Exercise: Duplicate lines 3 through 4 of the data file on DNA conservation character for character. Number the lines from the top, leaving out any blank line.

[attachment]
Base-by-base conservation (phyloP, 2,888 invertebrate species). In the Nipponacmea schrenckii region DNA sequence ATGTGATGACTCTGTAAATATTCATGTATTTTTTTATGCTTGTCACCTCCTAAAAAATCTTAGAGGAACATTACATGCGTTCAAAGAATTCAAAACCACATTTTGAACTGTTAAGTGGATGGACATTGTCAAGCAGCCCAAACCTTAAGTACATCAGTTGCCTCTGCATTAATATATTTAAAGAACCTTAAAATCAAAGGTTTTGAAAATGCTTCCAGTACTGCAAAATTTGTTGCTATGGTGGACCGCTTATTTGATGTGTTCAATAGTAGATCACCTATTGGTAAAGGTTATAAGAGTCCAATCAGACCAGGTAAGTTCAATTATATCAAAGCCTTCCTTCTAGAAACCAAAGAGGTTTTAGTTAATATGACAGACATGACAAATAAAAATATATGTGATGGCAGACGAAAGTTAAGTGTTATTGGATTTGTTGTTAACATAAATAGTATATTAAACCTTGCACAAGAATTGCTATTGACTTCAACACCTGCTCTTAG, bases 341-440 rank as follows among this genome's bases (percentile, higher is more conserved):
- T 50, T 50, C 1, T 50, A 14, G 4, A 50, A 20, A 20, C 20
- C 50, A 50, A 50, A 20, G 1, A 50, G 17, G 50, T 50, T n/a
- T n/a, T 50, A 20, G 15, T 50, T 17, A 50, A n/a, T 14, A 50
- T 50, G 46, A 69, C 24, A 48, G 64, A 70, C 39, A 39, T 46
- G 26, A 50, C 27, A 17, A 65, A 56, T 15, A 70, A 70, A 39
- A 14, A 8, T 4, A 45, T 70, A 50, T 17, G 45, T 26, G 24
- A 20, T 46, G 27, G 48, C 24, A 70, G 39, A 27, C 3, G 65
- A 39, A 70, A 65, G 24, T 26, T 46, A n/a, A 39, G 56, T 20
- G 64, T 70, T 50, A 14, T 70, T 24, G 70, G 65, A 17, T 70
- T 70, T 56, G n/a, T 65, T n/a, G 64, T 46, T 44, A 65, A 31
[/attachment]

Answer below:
- C 50, A 50, A 50, A 20, G 1, A 50, G 17, G 50, T 50, T n/a
- T n/a, T 50, A 20, G 15, T 50, T 17, A 50, A n/a, T 14, A 50